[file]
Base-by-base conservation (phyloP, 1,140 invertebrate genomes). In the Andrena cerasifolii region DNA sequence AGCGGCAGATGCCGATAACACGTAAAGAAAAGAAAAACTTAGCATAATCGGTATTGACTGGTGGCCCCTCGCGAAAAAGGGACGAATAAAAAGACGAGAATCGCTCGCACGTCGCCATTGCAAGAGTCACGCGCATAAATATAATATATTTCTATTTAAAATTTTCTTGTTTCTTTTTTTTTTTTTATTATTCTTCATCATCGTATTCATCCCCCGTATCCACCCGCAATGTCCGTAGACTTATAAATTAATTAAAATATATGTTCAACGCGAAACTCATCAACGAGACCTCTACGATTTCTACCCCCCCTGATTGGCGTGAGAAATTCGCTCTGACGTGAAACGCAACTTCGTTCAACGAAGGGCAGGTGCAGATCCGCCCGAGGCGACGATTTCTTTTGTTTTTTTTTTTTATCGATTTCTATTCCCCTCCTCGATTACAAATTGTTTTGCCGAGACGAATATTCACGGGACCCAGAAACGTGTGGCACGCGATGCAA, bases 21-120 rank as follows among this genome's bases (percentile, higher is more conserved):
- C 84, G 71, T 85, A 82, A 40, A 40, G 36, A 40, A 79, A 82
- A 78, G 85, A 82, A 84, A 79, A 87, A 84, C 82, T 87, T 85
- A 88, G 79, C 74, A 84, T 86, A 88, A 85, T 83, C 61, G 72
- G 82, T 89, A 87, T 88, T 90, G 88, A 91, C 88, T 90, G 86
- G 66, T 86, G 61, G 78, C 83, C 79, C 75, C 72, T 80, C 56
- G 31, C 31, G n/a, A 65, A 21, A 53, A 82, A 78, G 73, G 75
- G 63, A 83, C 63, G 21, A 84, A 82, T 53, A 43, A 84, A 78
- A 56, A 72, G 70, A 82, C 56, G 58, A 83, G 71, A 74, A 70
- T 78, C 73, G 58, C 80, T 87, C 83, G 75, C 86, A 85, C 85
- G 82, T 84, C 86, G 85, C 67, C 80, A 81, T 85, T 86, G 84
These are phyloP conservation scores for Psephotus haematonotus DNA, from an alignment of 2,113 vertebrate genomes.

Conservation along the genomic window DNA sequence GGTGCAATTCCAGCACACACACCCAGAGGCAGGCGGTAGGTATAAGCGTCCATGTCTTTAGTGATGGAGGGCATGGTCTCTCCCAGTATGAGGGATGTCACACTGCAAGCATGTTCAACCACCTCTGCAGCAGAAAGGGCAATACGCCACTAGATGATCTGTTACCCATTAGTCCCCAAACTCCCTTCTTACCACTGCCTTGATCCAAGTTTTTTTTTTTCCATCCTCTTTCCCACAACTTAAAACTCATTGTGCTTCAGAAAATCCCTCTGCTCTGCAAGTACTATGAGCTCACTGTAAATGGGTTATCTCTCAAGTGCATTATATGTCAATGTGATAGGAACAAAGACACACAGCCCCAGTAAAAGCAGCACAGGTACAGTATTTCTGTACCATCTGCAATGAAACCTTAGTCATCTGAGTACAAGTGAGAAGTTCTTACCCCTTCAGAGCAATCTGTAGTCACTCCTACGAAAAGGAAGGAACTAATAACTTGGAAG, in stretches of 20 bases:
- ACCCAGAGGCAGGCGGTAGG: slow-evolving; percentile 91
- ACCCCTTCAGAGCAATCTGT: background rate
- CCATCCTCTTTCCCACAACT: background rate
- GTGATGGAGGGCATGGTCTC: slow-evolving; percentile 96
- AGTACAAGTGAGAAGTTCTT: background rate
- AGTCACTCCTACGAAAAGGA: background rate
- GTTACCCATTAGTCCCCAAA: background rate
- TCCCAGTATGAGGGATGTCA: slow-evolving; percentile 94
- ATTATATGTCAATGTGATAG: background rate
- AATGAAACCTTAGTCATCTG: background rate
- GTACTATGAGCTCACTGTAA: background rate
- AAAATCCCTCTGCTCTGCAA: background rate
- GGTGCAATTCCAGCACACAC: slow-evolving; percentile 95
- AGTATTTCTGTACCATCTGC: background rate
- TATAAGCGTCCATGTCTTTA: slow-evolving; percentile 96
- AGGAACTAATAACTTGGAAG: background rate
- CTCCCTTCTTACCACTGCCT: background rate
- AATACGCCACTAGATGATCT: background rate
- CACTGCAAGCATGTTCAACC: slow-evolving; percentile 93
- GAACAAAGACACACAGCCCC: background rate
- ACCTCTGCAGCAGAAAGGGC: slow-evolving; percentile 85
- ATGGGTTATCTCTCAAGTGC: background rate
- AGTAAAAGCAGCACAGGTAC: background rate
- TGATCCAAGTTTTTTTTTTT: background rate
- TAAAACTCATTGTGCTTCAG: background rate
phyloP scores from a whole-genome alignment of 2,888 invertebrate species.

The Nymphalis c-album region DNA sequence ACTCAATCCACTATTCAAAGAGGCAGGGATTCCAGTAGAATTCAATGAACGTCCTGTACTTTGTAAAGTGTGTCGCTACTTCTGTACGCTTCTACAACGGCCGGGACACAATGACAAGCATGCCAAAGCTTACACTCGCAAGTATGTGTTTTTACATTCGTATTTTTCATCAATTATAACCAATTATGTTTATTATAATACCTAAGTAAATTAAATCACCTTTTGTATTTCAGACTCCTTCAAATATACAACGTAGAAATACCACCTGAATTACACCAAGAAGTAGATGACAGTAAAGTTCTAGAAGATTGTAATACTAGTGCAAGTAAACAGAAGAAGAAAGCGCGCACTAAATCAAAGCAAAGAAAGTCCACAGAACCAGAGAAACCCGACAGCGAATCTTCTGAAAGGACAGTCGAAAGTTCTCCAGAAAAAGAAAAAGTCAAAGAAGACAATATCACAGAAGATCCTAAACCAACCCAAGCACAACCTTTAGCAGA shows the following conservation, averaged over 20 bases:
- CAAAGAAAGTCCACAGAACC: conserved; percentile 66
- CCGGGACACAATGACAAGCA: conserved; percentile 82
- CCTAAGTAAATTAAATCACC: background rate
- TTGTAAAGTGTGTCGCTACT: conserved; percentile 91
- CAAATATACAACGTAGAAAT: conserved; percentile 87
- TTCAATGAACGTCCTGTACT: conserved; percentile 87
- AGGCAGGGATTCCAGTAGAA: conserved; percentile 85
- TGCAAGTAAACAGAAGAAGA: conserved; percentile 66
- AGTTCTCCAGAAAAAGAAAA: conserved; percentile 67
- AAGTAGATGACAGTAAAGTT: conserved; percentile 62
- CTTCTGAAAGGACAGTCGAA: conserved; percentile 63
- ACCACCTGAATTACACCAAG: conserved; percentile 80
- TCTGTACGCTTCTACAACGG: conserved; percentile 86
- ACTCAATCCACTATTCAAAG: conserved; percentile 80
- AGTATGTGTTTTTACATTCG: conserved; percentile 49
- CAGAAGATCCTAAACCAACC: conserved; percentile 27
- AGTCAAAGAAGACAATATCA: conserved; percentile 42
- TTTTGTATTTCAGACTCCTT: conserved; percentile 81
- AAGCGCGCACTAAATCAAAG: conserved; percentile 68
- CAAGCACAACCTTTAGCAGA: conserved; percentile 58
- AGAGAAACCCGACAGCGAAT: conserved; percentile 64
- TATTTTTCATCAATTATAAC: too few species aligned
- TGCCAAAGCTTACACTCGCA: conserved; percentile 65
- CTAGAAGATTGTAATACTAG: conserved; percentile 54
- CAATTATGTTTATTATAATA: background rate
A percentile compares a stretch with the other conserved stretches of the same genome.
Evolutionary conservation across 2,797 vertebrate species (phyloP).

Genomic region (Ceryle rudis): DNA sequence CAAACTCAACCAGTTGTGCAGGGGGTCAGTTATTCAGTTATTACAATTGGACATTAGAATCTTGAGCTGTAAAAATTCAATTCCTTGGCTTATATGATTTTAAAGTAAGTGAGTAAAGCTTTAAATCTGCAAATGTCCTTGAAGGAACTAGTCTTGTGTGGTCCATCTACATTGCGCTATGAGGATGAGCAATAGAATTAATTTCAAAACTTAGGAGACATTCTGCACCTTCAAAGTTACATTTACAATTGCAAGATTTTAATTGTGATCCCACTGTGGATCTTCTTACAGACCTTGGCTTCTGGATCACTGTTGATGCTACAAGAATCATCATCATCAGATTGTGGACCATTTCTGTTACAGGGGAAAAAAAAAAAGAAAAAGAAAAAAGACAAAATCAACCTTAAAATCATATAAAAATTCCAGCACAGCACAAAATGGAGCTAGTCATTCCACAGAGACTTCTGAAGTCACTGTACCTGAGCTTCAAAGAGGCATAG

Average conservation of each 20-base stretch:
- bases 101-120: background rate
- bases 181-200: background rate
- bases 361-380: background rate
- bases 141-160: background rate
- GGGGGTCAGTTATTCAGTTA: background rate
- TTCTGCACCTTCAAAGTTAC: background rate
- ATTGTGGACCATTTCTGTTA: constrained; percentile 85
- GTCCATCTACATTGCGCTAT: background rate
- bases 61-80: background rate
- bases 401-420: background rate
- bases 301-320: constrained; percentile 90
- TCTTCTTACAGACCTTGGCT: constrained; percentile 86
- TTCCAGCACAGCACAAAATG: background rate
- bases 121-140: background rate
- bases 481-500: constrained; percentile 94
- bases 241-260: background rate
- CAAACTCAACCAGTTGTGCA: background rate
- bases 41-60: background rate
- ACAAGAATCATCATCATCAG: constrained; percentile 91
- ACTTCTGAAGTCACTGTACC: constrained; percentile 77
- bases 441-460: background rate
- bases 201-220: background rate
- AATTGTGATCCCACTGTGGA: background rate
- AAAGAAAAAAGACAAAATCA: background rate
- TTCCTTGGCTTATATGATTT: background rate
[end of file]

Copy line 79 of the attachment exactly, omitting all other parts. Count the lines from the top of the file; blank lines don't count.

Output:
- bases 401-420: background rate